Experiencing “Questioning Things” on my first day back as a gallery assistant in the Center for Design and Material Culture was daunting. Having been gone for the summer, the exhibit was a surprise to me, and as I made my initial rounds I was struck by how much stuff was arranged in this space. Flipping through the gallery guide I was both overwhelmed and excited by the immense variety of objects on display, from Victorian hair wreaths to the giant paper mache bug. Being able to open the drawers of the cabinets satisfied my childlike urge to see inside of something. At this point the Polaroid wall was almost entirely blank.
Reflecting now after the past few months, the “Questioning Things” exhibit has facilitated my own interest in Material Culture studies, and proved rewarding as I’ve interacted with visitors.
As an English and Art History major, I have spent the past few years of college doing my own questioning of texts and materials. I had not actually encountered Material Culture as a discipline until I started working for the CDMC last spring. The idea that all objects could be interrogated as closely as I read books or analyze paintings has been completely new and exciting to me. Having hands-on experience as a collections assistant in the Helen Louise Allen Textile Collection and getting to hear the stories behind the objects we pull out for classes has been equally exciting. Looking forward, I am hopeful to continue my education and professional experiences within the field of Material Culture studies.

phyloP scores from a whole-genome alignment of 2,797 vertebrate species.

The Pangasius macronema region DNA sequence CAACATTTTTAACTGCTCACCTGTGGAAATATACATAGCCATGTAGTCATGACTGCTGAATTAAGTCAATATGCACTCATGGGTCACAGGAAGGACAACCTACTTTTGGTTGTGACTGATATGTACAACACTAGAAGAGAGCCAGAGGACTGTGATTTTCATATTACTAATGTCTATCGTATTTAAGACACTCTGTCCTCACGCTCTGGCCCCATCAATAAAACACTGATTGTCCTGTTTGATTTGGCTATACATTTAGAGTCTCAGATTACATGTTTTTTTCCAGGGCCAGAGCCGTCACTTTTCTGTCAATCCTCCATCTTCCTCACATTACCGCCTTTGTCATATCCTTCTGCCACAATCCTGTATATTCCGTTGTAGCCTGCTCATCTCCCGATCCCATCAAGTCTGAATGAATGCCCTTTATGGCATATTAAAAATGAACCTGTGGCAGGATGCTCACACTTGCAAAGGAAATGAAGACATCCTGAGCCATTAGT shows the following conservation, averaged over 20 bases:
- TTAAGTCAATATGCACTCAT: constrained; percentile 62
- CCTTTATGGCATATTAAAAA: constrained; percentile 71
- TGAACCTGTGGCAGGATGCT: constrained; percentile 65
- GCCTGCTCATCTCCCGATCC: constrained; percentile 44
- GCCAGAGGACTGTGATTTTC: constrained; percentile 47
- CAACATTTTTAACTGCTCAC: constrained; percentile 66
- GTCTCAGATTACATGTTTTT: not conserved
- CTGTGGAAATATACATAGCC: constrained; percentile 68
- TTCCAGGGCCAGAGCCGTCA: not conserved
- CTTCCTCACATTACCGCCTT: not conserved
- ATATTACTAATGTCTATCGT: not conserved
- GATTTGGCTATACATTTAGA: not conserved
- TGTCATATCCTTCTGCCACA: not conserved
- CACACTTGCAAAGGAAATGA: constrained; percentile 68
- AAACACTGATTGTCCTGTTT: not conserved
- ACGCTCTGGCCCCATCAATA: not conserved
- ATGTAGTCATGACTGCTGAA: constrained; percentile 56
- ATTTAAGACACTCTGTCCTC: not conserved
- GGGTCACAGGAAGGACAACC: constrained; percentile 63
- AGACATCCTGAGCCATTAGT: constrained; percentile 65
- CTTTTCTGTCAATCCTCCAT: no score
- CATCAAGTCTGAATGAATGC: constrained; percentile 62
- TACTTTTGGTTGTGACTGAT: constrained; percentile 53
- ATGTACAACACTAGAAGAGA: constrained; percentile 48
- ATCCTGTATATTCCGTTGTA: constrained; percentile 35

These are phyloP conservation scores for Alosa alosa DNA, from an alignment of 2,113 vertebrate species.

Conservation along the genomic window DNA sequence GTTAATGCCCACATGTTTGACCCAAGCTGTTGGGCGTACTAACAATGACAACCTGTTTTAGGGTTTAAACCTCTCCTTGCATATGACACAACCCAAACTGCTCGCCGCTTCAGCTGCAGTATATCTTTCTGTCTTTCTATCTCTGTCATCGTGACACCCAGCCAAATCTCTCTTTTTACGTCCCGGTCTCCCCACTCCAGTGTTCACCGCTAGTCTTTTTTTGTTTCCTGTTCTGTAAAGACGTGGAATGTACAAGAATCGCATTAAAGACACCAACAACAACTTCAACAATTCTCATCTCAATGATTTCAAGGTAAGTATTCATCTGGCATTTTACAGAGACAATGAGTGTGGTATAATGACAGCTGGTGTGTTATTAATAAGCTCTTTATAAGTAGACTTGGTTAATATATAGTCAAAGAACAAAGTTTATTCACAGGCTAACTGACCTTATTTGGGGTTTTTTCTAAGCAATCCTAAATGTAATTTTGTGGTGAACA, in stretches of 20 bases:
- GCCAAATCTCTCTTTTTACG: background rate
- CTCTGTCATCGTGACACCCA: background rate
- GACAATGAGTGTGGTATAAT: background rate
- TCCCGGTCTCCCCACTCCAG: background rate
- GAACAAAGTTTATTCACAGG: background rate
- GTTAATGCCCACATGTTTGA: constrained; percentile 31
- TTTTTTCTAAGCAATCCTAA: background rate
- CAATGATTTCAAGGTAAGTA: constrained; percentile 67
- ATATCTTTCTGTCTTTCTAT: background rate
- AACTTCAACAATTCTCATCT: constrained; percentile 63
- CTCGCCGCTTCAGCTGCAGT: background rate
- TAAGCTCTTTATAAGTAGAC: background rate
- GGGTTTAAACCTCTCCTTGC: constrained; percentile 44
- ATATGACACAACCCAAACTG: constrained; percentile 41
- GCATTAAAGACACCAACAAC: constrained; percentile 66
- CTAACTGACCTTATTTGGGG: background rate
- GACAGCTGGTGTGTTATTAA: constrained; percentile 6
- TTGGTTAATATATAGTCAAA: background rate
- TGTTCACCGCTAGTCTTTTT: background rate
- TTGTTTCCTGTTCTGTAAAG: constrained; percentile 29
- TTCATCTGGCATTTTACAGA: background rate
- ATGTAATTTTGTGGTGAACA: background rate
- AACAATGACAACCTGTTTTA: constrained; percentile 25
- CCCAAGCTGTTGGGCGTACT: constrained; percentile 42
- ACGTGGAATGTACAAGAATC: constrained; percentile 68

Within the “Questioning Things” exhibit itself I’ve been inspired by the sheer variety of objects. The different disciplines the objects could be viewed through has pushed me to think more creatively about what an object is made of, its potential uses, and its meaning. For instance, the paper mache bug was made for scientific learning, but at the same time demonstrates artistic craft through its accuracy and how the bug wings can be lifted up. Simultaneously it is made out of paper: could it be a book? Attending the Collections Panel talk on October 21 introduced me to the many different collections on campus, and new ways of thinking about interactions between disciplines as a student.
During my Friday shift in the galleries, interacting with the variety of guests has been especially dynamic. One visitor asked if he could take a picture of the Globe Garden Chair to send to his friend who makes custom cat scratching posts. I had someone come in very quickly to look at the phonograph; they had heard from someone else that they needed to see it. Sometimes groups of students will come just to hang out in the chairs. My grandma visited this fall from South Carolina and I loved seeing what interested her in the exhibit. Naturally she had to take pictures to send to her friends. Watching the Polaroid wall fill up has been satisfying. Even just by refilling the film in the cameras, I’m glad to be a part of visitor experiences in this exhibit.
While I didn’t get to take a class with Professor Ann Smart Martin, working in “Questioning Things” has been inspiring, and I’m glad to experience her legacy, even just from the visitors desk in the corner of the gallery.
Sarah Egan is a senior at UW-Madison studying English Literature and Art History. She works at the Center for Design and Material Culture as a Gallery and Collections Assistant and is on the editorial staff for The Madison Review. Following graduation Sarah is hopeful to pursue careers in museum work or cultural heritage, and is planning on graduate studies in Art History further down the line.